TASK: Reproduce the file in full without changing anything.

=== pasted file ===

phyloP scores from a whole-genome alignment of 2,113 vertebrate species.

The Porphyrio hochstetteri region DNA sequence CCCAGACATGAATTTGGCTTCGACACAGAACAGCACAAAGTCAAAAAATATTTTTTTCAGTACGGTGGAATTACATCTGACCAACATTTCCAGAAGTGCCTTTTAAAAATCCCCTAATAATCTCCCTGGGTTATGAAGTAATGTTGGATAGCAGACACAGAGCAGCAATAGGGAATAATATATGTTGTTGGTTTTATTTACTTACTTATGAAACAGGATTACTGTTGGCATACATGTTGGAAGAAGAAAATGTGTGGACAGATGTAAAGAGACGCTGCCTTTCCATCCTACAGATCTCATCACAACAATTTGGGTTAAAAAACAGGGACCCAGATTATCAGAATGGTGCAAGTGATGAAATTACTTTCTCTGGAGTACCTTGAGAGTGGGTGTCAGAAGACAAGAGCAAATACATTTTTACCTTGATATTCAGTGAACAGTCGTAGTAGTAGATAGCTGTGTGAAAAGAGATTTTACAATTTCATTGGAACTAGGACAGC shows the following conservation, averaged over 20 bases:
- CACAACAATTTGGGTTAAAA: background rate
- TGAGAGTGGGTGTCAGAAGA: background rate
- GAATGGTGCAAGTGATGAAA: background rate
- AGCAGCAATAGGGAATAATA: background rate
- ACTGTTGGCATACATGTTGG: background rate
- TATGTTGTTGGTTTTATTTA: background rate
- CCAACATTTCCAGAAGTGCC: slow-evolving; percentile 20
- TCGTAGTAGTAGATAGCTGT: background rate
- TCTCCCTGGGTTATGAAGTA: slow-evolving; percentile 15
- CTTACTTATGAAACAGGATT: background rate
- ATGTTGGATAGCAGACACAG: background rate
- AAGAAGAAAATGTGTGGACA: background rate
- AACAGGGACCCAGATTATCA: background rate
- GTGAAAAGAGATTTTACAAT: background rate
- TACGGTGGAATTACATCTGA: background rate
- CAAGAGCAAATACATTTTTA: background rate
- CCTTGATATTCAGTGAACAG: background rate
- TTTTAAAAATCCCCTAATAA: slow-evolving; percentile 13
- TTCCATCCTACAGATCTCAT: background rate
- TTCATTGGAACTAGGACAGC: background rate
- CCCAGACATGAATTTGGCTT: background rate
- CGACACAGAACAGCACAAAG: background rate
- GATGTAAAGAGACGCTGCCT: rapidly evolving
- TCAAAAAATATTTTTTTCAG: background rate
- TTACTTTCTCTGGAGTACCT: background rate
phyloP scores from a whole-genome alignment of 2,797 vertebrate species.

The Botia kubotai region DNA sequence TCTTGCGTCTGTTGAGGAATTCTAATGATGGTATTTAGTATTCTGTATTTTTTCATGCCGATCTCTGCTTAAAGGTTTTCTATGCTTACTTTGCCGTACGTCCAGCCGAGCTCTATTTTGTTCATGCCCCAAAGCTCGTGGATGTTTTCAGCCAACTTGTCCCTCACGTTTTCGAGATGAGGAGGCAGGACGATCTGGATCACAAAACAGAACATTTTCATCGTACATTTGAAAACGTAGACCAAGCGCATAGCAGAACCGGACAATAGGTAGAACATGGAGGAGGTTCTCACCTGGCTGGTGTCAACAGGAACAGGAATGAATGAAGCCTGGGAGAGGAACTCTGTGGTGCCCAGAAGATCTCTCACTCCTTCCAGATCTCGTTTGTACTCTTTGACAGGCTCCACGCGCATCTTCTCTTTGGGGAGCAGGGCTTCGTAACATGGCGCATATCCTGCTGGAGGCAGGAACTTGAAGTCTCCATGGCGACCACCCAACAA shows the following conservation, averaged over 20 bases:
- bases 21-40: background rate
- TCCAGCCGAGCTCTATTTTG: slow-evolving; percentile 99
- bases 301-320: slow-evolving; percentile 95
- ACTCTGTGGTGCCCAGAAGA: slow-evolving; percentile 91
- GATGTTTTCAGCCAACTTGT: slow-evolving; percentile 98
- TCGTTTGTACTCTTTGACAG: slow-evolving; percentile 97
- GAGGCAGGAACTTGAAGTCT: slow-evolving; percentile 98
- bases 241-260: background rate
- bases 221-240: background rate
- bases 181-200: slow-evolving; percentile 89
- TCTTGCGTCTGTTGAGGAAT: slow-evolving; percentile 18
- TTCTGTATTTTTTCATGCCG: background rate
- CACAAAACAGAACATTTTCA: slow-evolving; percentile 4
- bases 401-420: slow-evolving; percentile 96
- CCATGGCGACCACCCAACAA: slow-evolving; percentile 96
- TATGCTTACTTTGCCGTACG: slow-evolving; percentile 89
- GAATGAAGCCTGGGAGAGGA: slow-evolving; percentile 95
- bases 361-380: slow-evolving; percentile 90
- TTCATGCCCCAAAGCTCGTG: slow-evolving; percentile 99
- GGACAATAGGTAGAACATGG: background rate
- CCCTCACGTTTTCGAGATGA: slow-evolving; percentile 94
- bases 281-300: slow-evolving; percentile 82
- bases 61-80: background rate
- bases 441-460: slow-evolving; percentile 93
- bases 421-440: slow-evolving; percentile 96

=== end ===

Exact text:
phyloP scores from a whole-genome alignment of 2,113 vertebrate species.

The Porphyrio hochstetteri region DNA sequence CCCAGACATGAATTTGGCTTCGACACAGAACAGCACAAAGTCAAAAAATATTTTTTTCAGTACGGTGGAATTACATCTGACCAACATTTCCAGAAGTGCCTTTTAAAAATCCCCTAATAATCTCCCTGGGTTATGAAGTAATGTTGGATAGCAGACACAGAGCAGCAATAGGGAATAATATATGTTGTTGGTTTTATTTACTTACTTATGAAACAGGATTACTGTTGGCATACATGTTGGAAGAAGAAAATGTGTGGACAGATGTAAAGAGACGCTGCCTTTCCATCCTACAGATCTCATCACAACAATTTGGGTTAAAAAACAGGGACCCAGATTATCAGAATGGTGCAAGTGATGAAATTACTTTCTCTGGAGTACCTTGAGAGTGGGTGTCAGAAGACAAGAGCAAATACATTTTTACCTTGATATTCAGTGAACAGTCGTAGTAGTAGATAGCTGTGTGAAAAGAGATTTTACAATTTCATTGGAACTAGGACAGC shows the following conservation, averaged over 20 bases:
- CACAACAATTTGGGTTAAAA: background rate
- TGAGAGTGGGTGTCAGAAGA: background rate
- GAATGGTGCAAGTGATGAAA: background rate
- AGCAGCAATAGGGAATAATA: background rate
- ACTGTTGGCATACATGTTGG: background rate
- TATGTTGTTGGTTTTATTTA: background rate
- CCAACATTTCCAGAAGTGCC: slow-evolving; percentile 20
- TCGTAGTAGTAGATAGCTGT: background rate
- TCTCCCTGGGTTATGAAGTA: slow-evolving; percentile 15
- CTTACTTATGAAACAGGATT: background rate
- ATGTTGGATAGCAGACACAG: background rate
- AAGAAGAAAATGTGTGGACA: background rate
- AACAGGGACCCAGATTATCA: background rate
- GTGAAAAGAGATTTTACAAT: background rate
- TACGGTGGAATTACATCTGA: background rate
- CAAGAGCAAATACATTTTTA: background rate
- CCTTGATATTCAGTGAACAG: background rate
- TTTTAAAAATCCCCTAATAA: slow-evolving; percentile 13
- TTCCATCCTACAGATCTCAT: background rate
- TTCATTGGAACTAGGACAGC: background rate
- CCCAGACATGAATTTGGCTT: background rate
- CGACACAGAACAGCACAAAG: background rate
- GATGTAAAGAGACGCTGCCT: rapidly evolving
- TCAAAAAATATTTTTTTCAG: background rate
- TTACTTTCTCTGGAGTACCT: background rate
phyloP scores from a whole-genome alignment of 2,797 vertebrate species.

The Botia kubotai region DNA sequence TCTTGCGTCTGTTGAGGAATTCTAATGATGGTATTTAGTATTCTGTATTTTTTCATGCCGATCTCTGCTTAAAGGTTTTCTATGCTTACTTTGCCGTACGTCCAGCCGAGCTCTATTTTGTTCATGCCCCAAAGCTCGTGGATGTTTTCAGCCAACTTGTCCCTCACGTTTTCGAGATGAGGAGGCAGGACGATCTGGATCACAAAACAGAACATTTTCATCGTACATTTGAAAACGTAGACCAAGCGCATAGCAGAACCGGACAATAGGTAGAACATGGAGGAGGTTCTCACCTGGCTGGTGTCAACAGGAACAGGAATGAATGAAGCCTGGGAGAGGAACTCTGTGGTGCCCAGAAGATCTCTCACTCCTTCCAGATCTCGTTTGTACTCTTTGACAGGCTCCACGCGCATCTTCTCTTTGGGGAGCAGGGCTTCGTAACATGGCGCATATCCTGCTGGAGGCAGGAACTTGAAGTCTCCATGGCGACCACCCAACAA shows the following conservation, averaged over 20 bases:
- bases 21-40: background rate
- TCCAGCCGAGCTCTATTTTG: slow-evolving; percentile 99
- bases 301-320: slow-evolving; percentile 95
- ACTCTGTGGTGCCCAGAAGA: slow-evolving; percentile 91
- GATGTTTTCAGCCAACTTGT: slow-evolving; percentile 98
- TCGTTTGTACTCTTTGACAG: slow-evolving; percentile 97
- GAGGCAGGAACTTGAAGTCT: slow-evolving; percentile 98
- bases 241-260: background rate
- bases 221-240: background rate
- bases 181-200: slow-evolving; percentile 89
- TCTTGCGTCTGTTGAGGAAT: slow-evolving; percentile 18
- TTCTGTATTTTTTCATGCCG: background rate
- CACAAAACAGAACATTTTCA: slow-evolving; percentile 4
- bases 401-420: slow-evolving; percentile 96
- CCATGGCGACCACCCAACAA: slow-evolving; percentile 96
- TATGCTTACTTTGCCGTACG: slow-evolving; percentile 89
- GAATGAAGCCTGGGAGAGGA: slow-evolving; percentile 95
- bases 361-380: slow-evolving; percentile 90
- TTCATGCCCCAAAGCTCGTG: slow-evolving; percentile 99
- GGACAATAGGTAGAACATGG: background rate
- CCCTCACGTTTTCGAGATGA: slow-evolving; percentile 94
- bases 281-300: slow-evolving; percentile 82
- bases 61-80: background rate
- bases 441-460: slow-evolving; percentile 93
- bases 421-440: slow-evolving; percentile 96